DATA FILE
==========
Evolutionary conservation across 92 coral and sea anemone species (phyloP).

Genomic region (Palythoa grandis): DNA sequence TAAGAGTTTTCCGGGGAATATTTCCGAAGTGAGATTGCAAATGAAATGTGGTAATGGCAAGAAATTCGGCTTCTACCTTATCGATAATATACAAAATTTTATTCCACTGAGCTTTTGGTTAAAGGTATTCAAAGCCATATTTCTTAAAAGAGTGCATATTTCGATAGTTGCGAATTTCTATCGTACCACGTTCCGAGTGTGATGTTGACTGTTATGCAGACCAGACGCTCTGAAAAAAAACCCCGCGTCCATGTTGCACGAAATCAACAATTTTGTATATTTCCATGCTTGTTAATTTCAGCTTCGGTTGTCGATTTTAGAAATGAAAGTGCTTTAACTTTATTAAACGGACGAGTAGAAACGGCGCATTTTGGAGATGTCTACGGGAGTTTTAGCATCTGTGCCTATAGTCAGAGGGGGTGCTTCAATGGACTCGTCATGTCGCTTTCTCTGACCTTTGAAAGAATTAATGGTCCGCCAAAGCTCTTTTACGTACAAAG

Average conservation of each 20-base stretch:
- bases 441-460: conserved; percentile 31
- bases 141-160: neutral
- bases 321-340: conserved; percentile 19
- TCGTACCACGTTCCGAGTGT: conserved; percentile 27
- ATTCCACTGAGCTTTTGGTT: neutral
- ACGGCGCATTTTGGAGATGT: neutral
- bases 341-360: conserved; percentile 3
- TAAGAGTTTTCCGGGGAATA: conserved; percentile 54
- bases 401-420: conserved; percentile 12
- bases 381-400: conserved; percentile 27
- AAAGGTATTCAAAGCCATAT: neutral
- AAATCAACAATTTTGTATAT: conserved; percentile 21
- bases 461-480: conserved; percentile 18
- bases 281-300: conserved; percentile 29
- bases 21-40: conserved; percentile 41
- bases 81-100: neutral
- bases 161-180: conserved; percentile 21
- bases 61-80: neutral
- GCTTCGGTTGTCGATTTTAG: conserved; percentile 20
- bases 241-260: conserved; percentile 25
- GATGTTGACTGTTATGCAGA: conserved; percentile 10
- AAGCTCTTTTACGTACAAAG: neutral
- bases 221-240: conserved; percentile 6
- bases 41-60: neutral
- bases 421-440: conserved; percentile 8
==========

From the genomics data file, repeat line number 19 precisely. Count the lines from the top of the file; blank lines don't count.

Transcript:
- bases 81-100: neutral